Mutual Funds Hit 0% Expense Ratio

Fidelity Offers Two 0% Expense Ratio Index Funds

Over the past couple decades, mutual fund companies have been in a race to cut the cost of their investment funds, known as the expense ratio. Apparently Fidelity 'won' that race on 8/2/2018 when it introduced two index funds with 0% expense ratios. Additionally, the funds carry no minimum opening deposit and no annual account maintenance fee.

Fidelity® ZERO Total Market Index Fund (FZROX)

The first option is a total US market fund, which will choose a sampling of large, mid, and small US stocks to invest in. Fidelity intends this subset of stocks to match the overall U.S. stock market. Fidelity's Summary | Prospectus

Fidelity® ZERO International Index Fund (FZILX)

The second option is an international fund, which will choose a sampling of large- and mid-sized non-US stocks to invest in. With this subset of stocks Fidelity intends to match it's Global ex US Index.   Fidelity's Summary | Prospectus

What Expense Ratios Pay For

Expense ratios have long been the target of investor's ire, as they lower the returns an investor gets each year. Assuming a fund has a 1% expense ratio, in a year the underlying assets returned 8% the investor would only get 7% return. And in a year the underlying assets lost 8%, the investor would lose 9% in the fund.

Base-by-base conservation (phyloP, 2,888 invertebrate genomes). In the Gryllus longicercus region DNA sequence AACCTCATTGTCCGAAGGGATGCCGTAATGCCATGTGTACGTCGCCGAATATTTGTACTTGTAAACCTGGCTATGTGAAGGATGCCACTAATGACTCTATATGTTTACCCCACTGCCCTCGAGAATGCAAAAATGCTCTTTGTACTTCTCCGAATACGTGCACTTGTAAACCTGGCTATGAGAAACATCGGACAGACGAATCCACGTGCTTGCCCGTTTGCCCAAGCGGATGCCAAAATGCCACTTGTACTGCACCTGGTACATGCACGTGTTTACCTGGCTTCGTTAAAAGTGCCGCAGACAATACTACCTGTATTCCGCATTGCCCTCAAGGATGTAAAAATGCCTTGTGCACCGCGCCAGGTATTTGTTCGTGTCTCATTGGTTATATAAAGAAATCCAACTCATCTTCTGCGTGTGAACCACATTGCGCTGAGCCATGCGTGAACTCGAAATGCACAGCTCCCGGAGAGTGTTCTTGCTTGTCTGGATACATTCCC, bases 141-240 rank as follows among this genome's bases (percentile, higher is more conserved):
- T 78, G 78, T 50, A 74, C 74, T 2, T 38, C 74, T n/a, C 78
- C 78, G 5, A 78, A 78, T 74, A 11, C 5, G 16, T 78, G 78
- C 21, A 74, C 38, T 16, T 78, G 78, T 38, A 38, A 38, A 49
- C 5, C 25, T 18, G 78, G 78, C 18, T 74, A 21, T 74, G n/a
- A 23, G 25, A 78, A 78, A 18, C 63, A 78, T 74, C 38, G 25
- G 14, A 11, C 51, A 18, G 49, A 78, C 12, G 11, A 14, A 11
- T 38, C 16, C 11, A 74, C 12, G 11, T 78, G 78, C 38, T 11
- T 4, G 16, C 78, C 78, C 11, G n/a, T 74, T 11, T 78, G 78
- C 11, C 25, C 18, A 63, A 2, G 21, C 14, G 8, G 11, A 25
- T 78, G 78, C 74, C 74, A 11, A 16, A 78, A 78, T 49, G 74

Expense ratios aren't evil, however, as they pay for the many required investor protections. Money generated by expense ratios is used by the fund company to pay for fund administration costs, SEC filings, disclosures costs, audits, and of course generate profit for the fund company. These are all necessary expenses of the fund company.

No Such Thing as a Free Lunch

The question then becomes, if the expense ratio isn't going to pay for these expenses, how will Fidelity pay for them?

A small amount of money can potentially be generated through Fidelity lending out shares within the fund to short-sellers, as Fidelity stated it will. But this likely won't be nearly enough to pay for the fund expenses. Fidelity could also pursue more aggressive (and riskier) strategies to generate revenue such as writing options contracts on the stocks within the fund. Even still, the revenue generated would likely be minimal compared to the true cost of operating the fund.

0% Funds As A Marketing Tool

The most likely answer, though, is Fidelity will use these funds as a 'loss leader' to then be able to upsell investors to higher profit funds and services. Considering the obvious attraction of a zero cost fund, Fidelity will be able to amass an enormous database of investors. From there, an equally massive marketing push could help sell Fidelity's other products to the investors in the fund. At least, that would have been my strategy back when I ran marketing departments for financial services firms.


Joshua Escalante Troesh is a tenured professor of Business at El Camino College and the founder of Purposeful Finance. He is also the owner of Purposeful Strategic Partners, a Registered Investment Advisory firm. He can be reached for comment at